Japan Diary: March 18th (2010)

Thursday 18th “A trip to the city”

Around 9 o’clock in the morning I heard the front door being opened and mumbling voices. I sat up in my bed and peeked out from the window. Hiro was loading up the car and his mother and father was also standing out there, probably wishing him a nice trip. Then Hiro got in the car, started the engine and then he was gone.

I let myself fall back onto the bed, feeling hopeless and most of all frustrated. Images from last night came back to me, I started counting the days I had left in Miyazaki and for no specific reason at all, I started crying. I didn’t know why I felt like crying, it was like the tears weren’t mine, but the pain I didn’t understand the cause of, was certainly my own. I went back to sleep, what felt like the best thing during the current conditions.

I left my room around noon and was greeted by the mother. I had decided to go to Miyazaki city to take some pictures, since I had almost spent two weeks in Miyazaki prefecture, but I hadn’t seen much of the main city. The mother got out a bike I could borrow to get to the station, since it would have been a 45 minute walk – life on the country side.

A little later, when I finally had got my things ready and was about to get up on the bike, the mother came out with a phone in her hand.

“Keiko wants to take you to Miyazaki city in her car” she said and smiled.

Will I ever get some time alone around here? It’s not that I didn’t enjoy the company of Keiko, the matter of fact I liked her a lot, but I was worried about the rest of my Japan trip. What if I was always on my own later on, wouldn’t it feel even lonelier after being here?

Around 30 minutes later Keiko came around in her car, which also carried Hikaru and Keiko’s husband. A small, skinny guy with big front teeth, who didn’t reach much farther than my shoulder when he stood next to me – and it’s not because I’m a tall north European, since Keiko and were pretty much the exact same height. This guy, Tsu-kun, talked a lot, which was a nice change from all the silent guys Miyazaki had presented so far, but his words also came attached with a thick Miyazaki accent and on top of that, those words were put on high speed.

I was put in the front seat, next to Su-kun, while Keiko sat in the back with Hikaru. Tsu-kun saw this as a great opportunity to get to talk and ask a lot of questions in his country side Japanese, which often resulted in me saying “what?” and looking back at Keiko, who then “translated” into more main stream Japanese.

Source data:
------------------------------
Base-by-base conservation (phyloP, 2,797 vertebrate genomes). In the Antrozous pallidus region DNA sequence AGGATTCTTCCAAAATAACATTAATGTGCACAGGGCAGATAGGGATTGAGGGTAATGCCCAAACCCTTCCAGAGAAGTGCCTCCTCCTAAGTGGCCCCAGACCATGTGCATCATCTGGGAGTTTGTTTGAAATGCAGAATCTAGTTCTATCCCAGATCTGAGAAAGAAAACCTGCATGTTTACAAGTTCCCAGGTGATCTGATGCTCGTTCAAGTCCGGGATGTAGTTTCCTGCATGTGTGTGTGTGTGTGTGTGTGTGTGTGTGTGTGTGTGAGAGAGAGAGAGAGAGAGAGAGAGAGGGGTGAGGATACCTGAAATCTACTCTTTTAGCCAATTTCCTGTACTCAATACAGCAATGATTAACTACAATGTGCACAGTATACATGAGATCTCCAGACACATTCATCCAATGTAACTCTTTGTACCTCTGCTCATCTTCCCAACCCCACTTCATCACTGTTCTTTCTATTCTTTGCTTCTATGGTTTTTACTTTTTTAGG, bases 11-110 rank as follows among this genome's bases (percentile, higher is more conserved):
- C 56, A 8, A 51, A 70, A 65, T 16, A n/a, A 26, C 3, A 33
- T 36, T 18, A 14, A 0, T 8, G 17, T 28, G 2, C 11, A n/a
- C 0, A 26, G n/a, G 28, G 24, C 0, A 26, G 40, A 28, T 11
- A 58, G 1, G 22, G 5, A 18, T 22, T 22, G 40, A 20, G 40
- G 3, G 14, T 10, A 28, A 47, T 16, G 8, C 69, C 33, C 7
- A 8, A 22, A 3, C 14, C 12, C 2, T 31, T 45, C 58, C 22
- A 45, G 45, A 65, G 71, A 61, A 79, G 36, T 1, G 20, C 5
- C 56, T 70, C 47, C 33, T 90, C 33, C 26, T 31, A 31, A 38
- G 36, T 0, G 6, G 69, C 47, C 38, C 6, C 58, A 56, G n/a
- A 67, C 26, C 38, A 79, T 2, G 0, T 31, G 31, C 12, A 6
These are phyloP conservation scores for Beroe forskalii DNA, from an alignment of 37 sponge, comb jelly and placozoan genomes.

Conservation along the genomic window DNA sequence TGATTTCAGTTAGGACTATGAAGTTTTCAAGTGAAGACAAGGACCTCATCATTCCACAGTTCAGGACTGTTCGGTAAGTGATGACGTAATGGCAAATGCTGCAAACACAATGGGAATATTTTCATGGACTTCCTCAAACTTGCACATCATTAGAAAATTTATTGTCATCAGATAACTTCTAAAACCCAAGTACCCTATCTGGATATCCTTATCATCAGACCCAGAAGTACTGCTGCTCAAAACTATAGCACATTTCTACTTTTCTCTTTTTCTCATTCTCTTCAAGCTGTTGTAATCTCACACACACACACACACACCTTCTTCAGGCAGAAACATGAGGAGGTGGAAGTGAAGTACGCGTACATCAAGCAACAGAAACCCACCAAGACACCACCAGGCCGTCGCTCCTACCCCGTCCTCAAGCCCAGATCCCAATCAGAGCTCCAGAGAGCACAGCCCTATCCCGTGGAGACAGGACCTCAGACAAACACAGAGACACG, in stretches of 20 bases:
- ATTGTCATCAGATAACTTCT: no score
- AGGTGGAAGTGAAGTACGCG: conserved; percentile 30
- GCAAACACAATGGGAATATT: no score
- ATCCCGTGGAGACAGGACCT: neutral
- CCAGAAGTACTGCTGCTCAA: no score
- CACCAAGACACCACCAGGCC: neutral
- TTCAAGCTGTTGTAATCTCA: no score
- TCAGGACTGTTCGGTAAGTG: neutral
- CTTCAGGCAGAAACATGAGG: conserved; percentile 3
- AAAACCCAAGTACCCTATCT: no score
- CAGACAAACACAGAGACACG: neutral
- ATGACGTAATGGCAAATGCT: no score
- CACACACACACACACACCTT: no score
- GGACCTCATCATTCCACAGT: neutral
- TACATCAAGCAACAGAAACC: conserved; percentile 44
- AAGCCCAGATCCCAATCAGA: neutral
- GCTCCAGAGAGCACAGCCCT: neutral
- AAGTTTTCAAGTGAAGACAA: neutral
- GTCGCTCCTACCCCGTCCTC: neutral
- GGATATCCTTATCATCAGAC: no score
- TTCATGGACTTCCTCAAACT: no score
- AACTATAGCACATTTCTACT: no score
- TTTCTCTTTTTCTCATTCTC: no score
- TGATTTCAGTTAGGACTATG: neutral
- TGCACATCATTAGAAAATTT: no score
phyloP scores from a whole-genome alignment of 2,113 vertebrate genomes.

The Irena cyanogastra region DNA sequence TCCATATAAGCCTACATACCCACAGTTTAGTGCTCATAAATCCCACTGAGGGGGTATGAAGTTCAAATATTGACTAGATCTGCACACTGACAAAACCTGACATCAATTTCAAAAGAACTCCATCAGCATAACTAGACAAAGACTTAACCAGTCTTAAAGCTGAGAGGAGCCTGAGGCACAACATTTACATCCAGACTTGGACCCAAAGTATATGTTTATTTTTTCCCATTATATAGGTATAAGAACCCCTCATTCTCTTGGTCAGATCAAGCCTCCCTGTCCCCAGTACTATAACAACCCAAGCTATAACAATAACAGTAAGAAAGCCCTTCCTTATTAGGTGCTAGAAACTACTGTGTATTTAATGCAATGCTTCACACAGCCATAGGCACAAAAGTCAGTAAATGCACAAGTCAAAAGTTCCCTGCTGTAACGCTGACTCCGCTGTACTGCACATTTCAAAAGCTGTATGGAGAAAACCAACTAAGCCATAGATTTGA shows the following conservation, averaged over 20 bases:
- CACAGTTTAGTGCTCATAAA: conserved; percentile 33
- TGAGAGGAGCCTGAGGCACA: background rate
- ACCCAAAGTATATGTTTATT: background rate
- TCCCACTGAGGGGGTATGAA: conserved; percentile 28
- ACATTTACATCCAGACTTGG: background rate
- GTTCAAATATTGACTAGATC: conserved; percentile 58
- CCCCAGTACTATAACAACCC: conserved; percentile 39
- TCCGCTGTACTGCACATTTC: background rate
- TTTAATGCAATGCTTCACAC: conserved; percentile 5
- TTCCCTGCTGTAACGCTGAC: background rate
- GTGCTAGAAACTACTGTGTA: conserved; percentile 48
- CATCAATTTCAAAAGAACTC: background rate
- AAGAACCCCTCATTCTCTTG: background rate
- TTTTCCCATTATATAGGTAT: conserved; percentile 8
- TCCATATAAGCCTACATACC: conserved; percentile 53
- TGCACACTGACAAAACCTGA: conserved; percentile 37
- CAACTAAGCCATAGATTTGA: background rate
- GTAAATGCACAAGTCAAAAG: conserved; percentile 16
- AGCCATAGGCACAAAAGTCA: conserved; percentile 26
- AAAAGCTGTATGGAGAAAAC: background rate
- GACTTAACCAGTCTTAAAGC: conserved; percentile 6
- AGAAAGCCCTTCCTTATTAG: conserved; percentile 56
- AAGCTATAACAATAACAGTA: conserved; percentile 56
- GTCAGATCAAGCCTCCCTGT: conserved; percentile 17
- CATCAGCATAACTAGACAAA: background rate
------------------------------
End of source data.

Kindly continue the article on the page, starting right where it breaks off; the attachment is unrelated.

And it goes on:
Since I just wanted to take pictures and see the city I had no idea where I wanted to go, so first off, Keiko and Tsu-kun took me to the Miyazaki government building.

After that they took me to see one their friend’s shop, where he gave me some stickers and a postcard. I often got asked to hold or watch Hikaru, which I liked – especially since he seemed to like me as well. What I didn’t like was when the conversation became about my departure date. Only three nights left in Miyazaki. That fact made my stomach turn.

The last stop of the day was the highest building in Miyazaki prefecture – not that it has that many high buildings to compete with. It was a hotel, where we could visit the highest floor.

Up there Keiko and I took pictures together, I knew I was going to miss her when I continued to Fukuoka. I started to think about the bus tickets to Fukuoka the father had ordered for me not long ago, maybe I should have asked for a day later. Just one day. I started to wonder if changing the tickets was possible.

After enjoying the view over Miyazaki, we decided to get back to the car and drive back to Kawaminami – a one-hour drive. When we got back to the house it had gotten dark and the mother and father had already eaten their dinner. The mother gave me my portion, which I started eating while Keiko was saying goodbye to her parents. I gave her a final smile and thanked her. After she was gone I worked up courage to ask the father about my bus ticket. He said that I couldn’t cancel, but the date could be changed. He promised to call for me the next morning.

I went back to my room. I sent an e-mail to my hosts in Fukuoka, saying that my computer had problems and it was being repaired, so I arrive a day later than planned. (Which was already three days later than originally planned.) I then decided to start a travel journal, in order to put words on my feelings – and also because I had a feeling that this trip to Japan was going to be a little different than my previous ones. After that I went to bed.


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